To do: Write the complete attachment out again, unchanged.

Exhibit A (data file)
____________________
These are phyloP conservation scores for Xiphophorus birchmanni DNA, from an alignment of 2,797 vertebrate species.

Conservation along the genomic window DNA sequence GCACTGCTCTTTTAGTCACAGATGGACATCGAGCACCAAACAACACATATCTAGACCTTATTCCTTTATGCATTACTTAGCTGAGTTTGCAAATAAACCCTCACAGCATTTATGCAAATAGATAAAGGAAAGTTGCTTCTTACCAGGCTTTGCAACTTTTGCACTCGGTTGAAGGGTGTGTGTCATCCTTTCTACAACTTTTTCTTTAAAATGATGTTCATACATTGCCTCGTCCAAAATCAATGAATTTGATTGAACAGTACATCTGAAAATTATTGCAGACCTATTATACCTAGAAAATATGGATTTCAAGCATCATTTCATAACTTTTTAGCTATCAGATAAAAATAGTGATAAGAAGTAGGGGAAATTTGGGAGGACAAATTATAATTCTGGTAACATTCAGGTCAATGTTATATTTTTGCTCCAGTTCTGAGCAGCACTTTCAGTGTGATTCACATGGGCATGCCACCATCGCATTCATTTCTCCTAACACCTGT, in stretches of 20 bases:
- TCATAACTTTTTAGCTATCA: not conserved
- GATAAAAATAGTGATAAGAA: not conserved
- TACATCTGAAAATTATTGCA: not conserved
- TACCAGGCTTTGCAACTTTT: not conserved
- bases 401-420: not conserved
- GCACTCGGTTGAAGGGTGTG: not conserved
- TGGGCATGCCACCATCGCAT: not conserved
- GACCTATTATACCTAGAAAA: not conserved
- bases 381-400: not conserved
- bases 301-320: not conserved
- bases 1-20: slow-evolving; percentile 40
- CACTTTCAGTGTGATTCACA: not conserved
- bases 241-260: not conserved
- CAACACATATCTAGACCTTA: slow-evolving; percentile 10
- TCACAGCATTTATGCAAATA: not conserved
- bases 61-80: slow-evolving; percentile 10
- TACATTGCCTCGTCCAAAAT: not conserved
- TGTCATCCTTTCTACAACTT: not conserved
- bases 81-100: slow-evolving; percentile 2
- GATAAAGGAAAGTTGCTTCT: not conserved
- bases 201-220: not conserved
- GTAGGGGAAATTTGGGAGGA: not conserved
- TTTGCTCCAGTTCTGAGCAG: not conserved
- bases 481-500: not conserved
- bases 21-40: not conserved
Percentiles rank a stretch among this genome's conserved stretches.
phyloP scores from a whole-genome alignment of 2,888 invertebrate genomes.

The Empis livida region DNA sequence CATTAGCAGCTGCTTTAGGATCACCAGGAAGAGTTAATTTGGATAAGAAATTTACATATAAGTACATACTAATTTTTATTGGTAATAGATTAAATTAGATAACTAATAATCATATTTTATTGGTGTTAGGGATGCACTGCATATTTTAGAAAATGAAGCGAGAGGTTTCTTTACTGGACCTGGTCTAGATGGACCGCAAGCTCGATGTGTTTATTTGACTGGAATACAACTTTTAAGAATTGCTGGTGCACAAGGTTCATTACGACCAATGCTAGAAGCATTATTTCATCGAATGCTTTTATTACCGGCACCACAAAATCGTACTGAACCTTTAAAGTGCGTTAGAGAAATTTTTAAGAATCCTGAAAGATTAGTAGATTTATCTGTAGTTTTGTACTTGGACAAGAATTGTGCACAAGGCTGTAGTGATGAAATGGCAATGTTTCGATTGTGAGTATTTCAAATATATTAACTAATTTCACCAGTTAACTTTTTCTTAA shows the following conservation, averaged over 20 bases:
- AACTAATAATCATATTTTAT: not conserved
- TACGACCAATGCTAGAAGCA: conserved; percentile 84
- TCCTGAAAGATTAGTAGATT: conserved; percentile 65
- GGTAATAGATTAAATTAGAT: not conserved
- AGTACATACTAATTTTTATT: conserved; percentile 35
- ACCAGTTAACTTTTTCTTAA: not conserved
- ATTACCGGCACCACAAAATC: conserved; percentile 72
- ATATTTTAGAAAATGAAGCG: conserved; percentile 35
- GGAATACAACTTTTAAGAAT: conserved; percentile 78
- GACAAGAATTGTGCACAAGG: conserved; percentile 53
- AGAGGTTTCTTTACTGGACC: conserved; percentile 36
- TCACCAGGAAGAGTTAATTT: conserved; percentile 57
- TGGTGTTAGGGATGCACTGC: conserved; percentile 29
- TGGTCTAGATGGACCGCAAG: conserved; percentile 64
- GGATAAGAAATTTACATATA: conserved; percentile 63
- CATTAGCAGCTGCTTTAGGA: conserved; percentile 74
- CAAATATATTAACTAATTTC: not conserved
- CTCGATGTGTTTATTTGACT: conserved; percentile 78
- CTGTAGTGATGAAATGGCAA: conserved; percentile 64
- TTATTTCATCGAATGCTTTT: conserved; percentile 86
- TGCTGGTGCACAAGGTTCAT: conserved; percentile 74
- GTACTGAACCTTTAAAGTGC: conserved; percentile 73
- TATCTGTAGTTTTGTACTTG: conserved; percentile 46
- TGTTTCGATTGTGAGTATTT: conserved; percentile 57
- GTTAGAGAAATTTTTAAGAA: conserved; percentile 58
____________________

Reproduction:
These are phyloP conservation scores for Xiphophorus birchmanni DNA, from an alignment of 2,797 vertebrate species.

Conservation along the genomic window DNA sequence GCACTGCTCTTTTAGTCACAGATGGACATCGAGCACCAAACAACACATATCTAGACCTTATTCCTTTATGCATTACTTAGCTGAGTTTGCAAATAAACCCTCACAGCATTTATGCAAATAGATAAAGGAAAGTTGCTTCTTACCAGGCTTTGCAACTTTTGCACTCGGTTGAAGGGTGTGTGTCATCCTTTCTACAACTTTTTCTTTAAAATGATGTTCATACATTGCCTCGTCCAAAATCAATGAATTTGATTGAACAGTACATCTGAAAATTATTGCAGACCTATTATACCTAGAAAATATGGATTTCAAGCATCATTTCATAACTTTTTAGCTATCAGATAAAAATAGTGATAAGAAGTAGGGGAAATTTGGGAGGACAAATTATAATTCTGGTAACATTCAGGTCAATGTTATATTTTTGCTCCAGTTCTGAGCAGCACTTTCAGTGTGATTCACATGGGCATGCCACCATCGCATTCATTTCTCCTAACACCTGT, in stretches of 20 bases:
- TCATAACTTTTTAGCTATCA: not conserved
- GATAAAAATAGTGATAAGAA: not conserved
- TACATCTGAAAATTATTGCA: not conserved
- TACCAGGCTTTGCAACTTTT: not conserved
- bases 401-420: not conserved
- GCACTCGGTTGAAGGGTGTG: not conserved
- TGGGCATGCCACCATCGCAT: not conserved
- GACCTATTATACCTAGAAAA: not conserved
- bases 381-400: not conserved
- bases 301-320: not conserved
- bases 1-20: slow-evolving; percentile 40
- CACTTTCAGTGTGATTCACA: not conserved
- bases 241-260: not conserved
- CAACACATATCTAGACCTTA: slow-evolving; percentile 10
- TCACAGCATTTATGCAAATA: not conserved
- bases 61-80: slow-evolving; percentile 10
- TACATTGCCTCGTCCAAAAT: not conserved
- TGTCATCCTTTCTACAACTT: not conserved
- bases 81-100: slow-evolving; percentile 2
- GATAAAGGAAAGTTGCTTCT: not conserved
- bases 201-220: not conserved
- GTAGGGGAAATTTGGGAGGA: not conserved
- TTTGCTCCAGTTCTGAGCAG: not conserved
- bases 481-500: not conserved
- bases 21-40: not conserved
Percentiles rank a stretch among this genome's conserved stretches.
phyloP scores from a whole-genome alignment of 2,888 invertebrate genomes.

The Empis livida region DNA sequence CATTAGCAGCTGCTTTAGGATCACCAGGAAGAGTTAATTTGGATAAGAAATTTACATATAAGTACATACTAATTTTTATTGGTAATAGATTAAATTAGATAACTAATAATCATATTTTATTGGTGTTAGGGATGCACTGCATATTTTAGAAAATGAAGCGAGAGGTTTCTTTACTGGACCTGGTCTAGATGGACCGCAAGCTCGATGTGTTTATTTGACTGGAATACAACTTTTAAGAATTGCTGGTGCACAAGGTTCATTACGACCAATGCTAGAAGCATTATTTCATCGAATGCTTTTATTACCGGCACCACAAAATCGTACTGAACCTTTAAAGTGCGTTAGAGAAATTTTTAAGAATCCTGAAAGATTAGTAGATTTATCTGTAGTTTTGTACTTGGACAAGAATTGTGCACAAGGCTGTAGTGATGAAATGGCAATGTTTCGATTGTGAGTATTTCAAATATATTAACTAATTTCACCAGTTAACTTTTTCTTAA shows the following conservation, averaged over 20 bases:
- AACTAATAATCATATTTTAT: not conserved
- TACGACCAATGCTAGAAGCA: conserved; percentile 84
- TCCTGAAAGATTAGTAGATT: conserved; percentile 65
- GGTAATAGATTAAATTAGAT: not conserved
- AGTACATACTAATTTTTATT: conserved; percentile 35
- ACCAGTTAACTTTTTCTTAA: not conserved
- ATTACCGGCACCACAAAATC: conserved; percentile 72
- ATATTTTAGAAAATGAAGCG: conserved; percentile 35
- GGAATACAACTTTTAAGAAT: conserved; percentile 78
- GACAAGAATTGTGCACAAGG: conserved; percentile 53
- AGAGGTTTCTTTACTGGACC: conserved; percentile 36
- TCACCAGGAAGAGTTAATTT: conserved; percentile 57
- TGGTGTTAGGGATGCACTGC: conserved; percentile 29
- TGGTCTAGATGGACCGCAAG: conserved; percentile 64
- GGATAAGAAATTTACATATA: conserved; percentile 63
- CATTAGCAGCTGCTTTAGGA: conserved; percentile 74
- CAAATATATTAACTAATTTC: not conserved
- CTCGATGTGTTTATTTGACT: conserved; percentile 78
- CTGTAGTGATGAAATGGCAA: conserved; percentile 64
- TTATTTCATCGAATGCTTTT: conserved; percentile 86
- TGCTGGTGCACAAGGTTCAT: conserved; percentile 74
- GTACTGAACCTTTAAAGTGC: conserved; percentile 73
- TATCTGTAGTTTTGTACTTG: conserved; percentile 46
- TGTTTCGATTGTGAGTATTT: conserved; percentile 57
- GTTAGAGAAATTTTTAAGAA: conserved; percentile 58